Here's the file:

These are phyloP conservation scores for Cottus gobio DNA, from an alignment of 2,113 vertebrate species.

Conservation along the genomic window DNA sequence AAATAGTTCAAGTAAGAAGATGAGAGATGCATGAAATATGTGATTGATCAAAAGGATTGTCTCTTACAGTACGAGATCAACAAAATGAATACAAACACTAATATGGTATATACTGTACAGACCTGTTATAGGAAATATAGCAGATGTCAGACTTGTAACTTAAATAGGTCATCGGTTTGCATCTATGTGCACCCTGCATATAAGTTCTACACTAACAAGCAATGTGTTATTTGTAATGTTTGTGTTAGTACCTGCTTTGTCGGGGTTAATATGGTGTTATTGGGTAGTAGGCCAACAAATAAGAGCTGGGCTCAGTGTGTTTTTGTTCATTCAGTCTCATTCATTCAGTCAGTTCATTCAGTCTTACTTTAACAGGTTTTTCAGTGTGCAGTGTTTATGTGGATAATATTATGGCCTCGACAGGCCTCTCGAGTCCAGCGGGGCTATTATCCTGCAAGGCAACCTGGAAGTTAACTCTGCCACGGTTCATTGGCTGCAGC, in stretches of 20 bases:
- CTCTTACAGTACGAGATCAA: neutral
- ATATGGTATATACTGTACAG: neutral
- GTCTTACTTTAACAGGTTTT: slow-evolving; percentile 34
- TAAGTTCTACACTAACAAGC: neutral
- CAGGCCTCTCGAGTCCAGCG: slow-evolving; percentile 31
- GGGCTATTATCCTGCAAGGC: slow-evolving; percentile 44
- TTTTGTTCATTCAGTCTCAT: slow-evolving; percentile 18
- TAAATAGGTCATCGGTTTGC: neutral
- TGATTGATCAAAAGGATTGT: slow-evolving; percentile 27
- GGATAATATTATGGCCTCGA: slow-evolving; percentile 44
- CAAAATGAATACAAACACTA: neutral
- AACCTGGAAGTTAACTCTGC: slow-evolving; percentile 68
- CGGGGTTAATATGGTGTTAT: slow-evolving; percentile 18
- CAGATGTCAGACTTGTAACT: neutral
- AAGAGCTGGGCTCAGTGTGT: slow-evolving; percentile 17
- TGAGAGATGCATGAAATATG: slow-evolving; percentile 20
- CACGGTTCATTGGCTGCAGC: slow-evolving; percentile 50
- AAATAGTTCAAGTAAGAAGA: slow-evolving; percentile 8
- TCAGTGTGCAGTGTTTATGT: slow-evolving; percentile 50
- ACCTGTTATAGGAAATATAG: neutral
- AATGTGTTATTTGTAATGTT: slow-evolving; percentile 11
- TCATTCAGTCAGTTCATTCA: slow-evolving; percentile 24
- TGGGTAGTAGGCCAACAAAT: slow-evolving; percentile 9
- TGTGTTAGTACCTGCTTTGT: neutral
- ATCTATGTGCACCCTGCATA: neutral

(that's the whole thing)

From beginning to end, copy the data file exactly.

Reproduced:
These are phyloP conservation scores for Cottus gobio DNA, from an alignment of 2,113 vertebrate species.

Conservation along the genomic window DNA sequence AAATAGTTCAAGTAAGAAGATGAGAGATGCATGAAATATGTGATTGATCAAAAGGATTGTCTCTTACAGTACGAGATCAACAAAATGAATACAAACACTAATATGGTATATACTGTACAGACCTGTTATAGGAAATATAGCAGATGTCAGACTTGTAACTTAAATAGGTCATCGGTTTGCATCTATGTGCACCCTGCATATAAGTTCTACACTAACAAGCAATGTGTTATTTGTAATGTTTGTGTTAGTACCTGCTTTGTCGGGGTTAATATGGTGTTATTGGGTAGTAGGCCAACAAATAAGAGCTGGGCTCAGTGTGTTTTTGTTCATTCAGTCTCATTCATTCAGTCAGTTCATTCAGTCTTACTTTAACAGGTTTTTCAGTGTGCAGTGTTTATGTGGATAATATTATGGCCTCGACAGGCCTCTCGAGTCCAGCGGGGCTATTATCCTGCAAGGCAACCTGGAAGTTAACTCTGCCACGGTTCATTGGCTGCAGC, in stretches of 20 bases:
- CTCTTACAGTACGAGATCAA: neutral
- ATATGGTATATACTGTACAG: neutral
- GTCTTACTTTAACAGGTTTT: slow-evolving; percentile 34
- TAAGTTCTACACTAACAAGC: neutral
- CAGGCCTCTCGAGTCCAGCG: slow-evolving; percentile 31
- GGGCTATTATCCTGCAAGGC: slow-evolving; percentile 44
- TTTTGTTCATTCAGTCTCAT: slow-evolving; percentile 18
- TAAATAGGTCATCGGTTTGC: neutral
- TGATTGATCAAAAGGATTGT: slow-evolving; percentile 27
- GGATAATATTATGGCCTCGA: slow-evolving; percentile 44
- CAAAATGAATACAAACACTA: neutral
- AACCTGGAAGTTAACTCTGC: slow-evolving; percentile 68
- CGGGGTTAATATGGTGTTAT: slow-evolving; percentile 18
- CAGATGTCAGACTTGTAACT: neutral
- AAGAGCTGGGCTCAGTGTGT: slow-evolving; percentile 17
- TGAGAGATGCATGAAATATG: slow-evolving; percentile 20
- CACGGTTCATTGGCTGCAGC: slow-evolving; percentile 50
- AAATAGTTCAAGTAAGAAGA: slow-evolving; percentile 8
- TCAGTGTGCAGTGTTTATGT: slow-evolving; percentile 50
- ACCTGTTATAGGAAATATAG: neutral
- AATGTGTTATTTGTAATGTT: slow-evolving; percentile 11
- TCATTCAGTCAGTTCATTCA: slow-evolving; percentile 24
- TGGGTAGTAGGCCAACAAAT: slow-evolving; percentile 9
- TGTGTTAGTACCTGCTTTGT: neutral
- ATCTATGTGCACCCTGCATA: neutral